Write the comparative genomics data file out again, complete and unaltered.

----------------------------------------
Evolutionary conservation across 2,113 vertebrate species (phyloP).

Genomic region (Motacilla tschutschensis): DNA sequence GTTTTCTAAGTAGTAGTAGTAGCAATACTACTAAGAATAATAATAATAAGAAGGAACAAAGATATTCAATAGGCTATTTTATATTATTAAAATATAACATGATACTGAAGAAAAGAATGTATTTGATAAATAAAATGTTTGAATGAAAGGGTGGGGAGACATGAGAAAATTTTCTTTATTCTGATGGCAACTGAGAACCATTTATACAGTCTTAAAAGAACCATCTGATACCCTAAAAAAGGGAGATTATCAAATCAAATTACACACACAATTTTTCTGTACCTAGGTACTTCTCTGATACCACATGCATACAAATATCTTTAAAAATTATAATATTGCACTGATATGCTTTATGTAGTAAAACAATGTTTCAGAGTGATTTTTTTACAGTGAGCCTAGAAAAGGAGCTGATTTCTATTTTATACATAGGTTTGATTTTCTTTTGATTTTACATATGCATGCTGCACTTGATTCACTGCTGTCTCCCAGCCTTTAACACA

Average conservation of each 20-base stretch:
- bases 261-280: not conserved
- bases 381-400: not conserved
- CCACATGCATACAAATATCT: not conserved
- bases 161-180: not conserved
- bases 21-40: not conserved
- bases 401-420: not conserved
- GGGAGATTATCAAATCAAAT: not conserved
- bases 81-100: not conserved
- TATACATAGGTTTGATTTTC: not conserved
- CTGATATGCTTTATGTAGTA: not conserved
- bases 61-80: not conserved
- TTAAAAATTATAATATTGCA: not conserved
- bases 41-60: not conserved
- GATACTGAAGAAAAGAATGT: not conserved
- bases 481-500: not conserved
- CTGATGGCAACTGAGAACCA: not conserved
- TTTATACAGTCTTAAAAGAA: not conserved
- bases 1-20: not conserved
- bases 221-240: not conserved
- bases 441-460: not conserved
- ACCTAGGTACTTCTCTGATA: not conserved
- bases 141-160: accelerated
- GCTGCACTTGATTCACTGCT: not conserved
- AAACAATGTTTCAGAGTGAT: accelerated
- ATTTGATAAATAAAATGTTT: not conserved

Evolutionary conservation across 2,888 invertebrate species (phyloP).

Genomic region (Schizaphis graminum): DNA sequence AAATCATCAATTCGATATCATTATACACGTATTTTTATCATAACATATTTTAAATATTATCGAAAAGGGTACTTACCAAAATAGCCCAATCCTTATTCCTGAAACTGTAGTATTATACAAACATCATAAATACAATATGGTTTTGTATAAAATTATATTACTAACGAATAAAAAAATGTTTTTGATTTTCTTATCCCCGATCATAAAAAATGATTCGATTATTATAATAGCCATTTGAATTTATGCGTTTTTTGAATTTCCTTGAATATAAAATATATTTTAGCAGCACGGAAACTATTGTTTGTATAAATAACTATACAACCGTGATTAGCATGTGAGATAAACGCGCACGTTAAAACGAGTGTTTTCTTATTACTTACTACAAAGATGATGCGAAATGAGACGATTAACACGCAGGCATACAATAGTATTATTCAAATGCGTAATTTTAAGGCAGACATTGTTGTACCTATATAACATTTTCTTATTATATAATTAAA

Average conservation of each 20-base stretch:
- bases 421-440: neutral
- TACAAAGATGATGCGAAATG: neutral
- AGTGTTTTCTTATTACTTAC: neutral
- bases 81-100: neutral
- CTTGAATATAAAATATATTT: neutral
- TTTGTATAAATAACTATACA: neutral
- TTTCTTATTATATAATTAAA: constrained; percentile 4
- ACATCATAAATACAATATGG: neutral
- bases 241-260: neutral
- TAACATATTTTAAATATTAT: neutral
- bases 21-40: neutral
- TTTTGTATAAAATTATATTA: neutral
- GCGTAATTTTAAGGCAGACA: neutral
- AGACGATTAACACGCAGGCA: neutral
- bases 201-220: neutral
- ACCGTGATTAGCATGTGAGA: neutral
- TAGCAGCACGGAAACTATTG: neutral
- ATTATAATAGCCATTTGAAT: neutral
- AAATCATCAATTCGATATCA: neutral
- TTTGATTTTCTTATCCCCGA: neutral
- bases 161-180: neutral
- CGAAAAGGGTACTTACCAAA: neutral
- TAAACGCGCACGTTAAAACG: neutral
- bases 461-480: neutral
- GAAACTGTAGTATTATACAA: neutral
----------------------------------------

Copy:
Evolutionary conservation across 2,113 vertebrate species (phyloP).

Genomic region (Motacilla tschutschensis): DNA sequence GTTTTCTAAGTAGTAGTAGTAGCAATACTACTAAGAATAATAATAATAAGAAGGAACAAAGATATTCAATAGGCTATTTTATATTATTAAAATATAACATGATACTGAAGAAAAGAATGTATTTGATAAATAAAATGTTTGAATGAAAGGGTGGGGAGACATGAGAAAATTTTCTTTATTCTGATGGCAACTGAGAACCATTTATACAGTCTTAAAAGAACCATCTGATACCCTAAAAAAGGGAGATTATCAAATCAAATTACACACACAATTTTTCTGTACCTAGGTACTTCTCTGATACCACATGCATACAAATATCTTTAAAAATTATAATATTGCACTGATATGCTTTATGTAGTAAAACAATGTTTCAGAGTGATTTTTTTACAGTGAGCCTAGAAAAGGAGCTGATTTCTATTTTATACATAGGTTTGATTTTCTTTTGATTTTACATATGCATGCTGCACTTGATTCACTGCTGTCTCCCAGCCTTTAACACA

Average conservation of each 20-base stretch:
- bases 261-280: not conserved
- bases 381-400: not conserved
- CCACATGCATACAAATATCT: not conserved
- bases 161-180: not conserved
- bases 21-40: not conserved
- bases 401-420: not conserved
- GGGAGATTATCAAATCAAAT: not conserved
- bases 81-100: not conserved
- TATACATAGGTTTGATTTTC: not conserved
- CTGATATGCTTTATGTAGTA: not conserved
- bases 61-80: not conserved
- TTAAAAATTATAATATTGCA: not conserved
- bases 41-60: not conserved
- GATACTGAAGAAAAGAATGT: not conserved
- bases 481-500: not conserved
- CTGATGGCAACTGAGAACCA: not conserved
- TTTATACAGTCTTAAAAGAA: not conserved
- bases 1-20: not conserved
- bases 221-240: not conserved
- bases 441-460: not conserved
- ACCTAGGTACTTCTCTGATA: not conserved
- bases 141-160: accelerated
- GCTGCACTTGATTCACTGCT: not conserved
- AAACAATGTTTCAGAGTGAT: accelerated
- ATTTGATAAATAAAATGTTT: not conserved

Evolutionary conservation across 2,888 invertebrate species (phyloP).

Genomic region (Schizaphis graminum): DNA sequence AAATCATCAATTCGATATCATTATACACGTATTTTTATCATAACATATTTTAAATATTATCGAAAAGGGTACTTACCAAAATAGCCCAATCCTTATTCCTGAAACTGTAGTATTATACAAACATCATAAATACAATATGGTTTTGTATAAAATTATATTACTAACGAATAAAAAAATGTTTTTGATTTTCTTATCCCCGATCATAAAAAATGATTCGATTATTATAATAGCCATTTGAATTTATGCGTTTTTTGAATTTCCTTGAATATAAAATATATTTTAGCAGCACGGAAACTATTGTTTGTATAAATAACTATACAACCGTGATTAGCATGTGAGATAAACGCGCACGTTAAAACGAGTGTTTTCTTATTACTTACTACAAAGATGATGCGAAATGAGACGATTAACACGCAGGCATACAATAGTATTATTCAAATGCGTAATTTTAAGGCAGACATTGTTGTACCTATATAACATTTTCTTATTATATAATTAAA

Average conservation of each 20-base stretch:
- bases 421-440: neutral
- TACAAAGATGATGCGAAATG: neutral
- AGTGTTTTCTTATTACTTAC: neutral
- bases 81-100: neutral
- CTTGAATATAAAATATATTT: neutral
- TTTGTATAAATAACTATACA: neutral
- TTTCTTATTATATAATTAAA: constrained; percentile 4
- ACATCATAAATACAATATGG: neutral
- bases 241-260: neutral
- TAACATATTTTAAATATTAT: neutral
- bases 21-40: neutral
- TTTTGTATAAAATTATATTA: neutral
- GCGTAATTTTAAGGCAGACA: neutral
- AGACGATTAACACGCAGGCA: neutral
- bases 201-220: neutral
- ACCGTGATTAGCATGTGAGA: neutral
- TAGCAGCACGGAAACTATTG: neutral
- ATTATAATAGCCATTTGAAT: neutral
- AAATCATCAATTCGATATCA: neutral
- TTTGATTTTCTTATCCCCGA: neutral
- bases 161-180: neutral
- CGAAAAGGGTACTTACCAAA: neutral
- TAAACGCGCACGTTAAAACG: neutral
- bases 461-480: neutral
- GAAACTGTAGTATTATACAA: neutral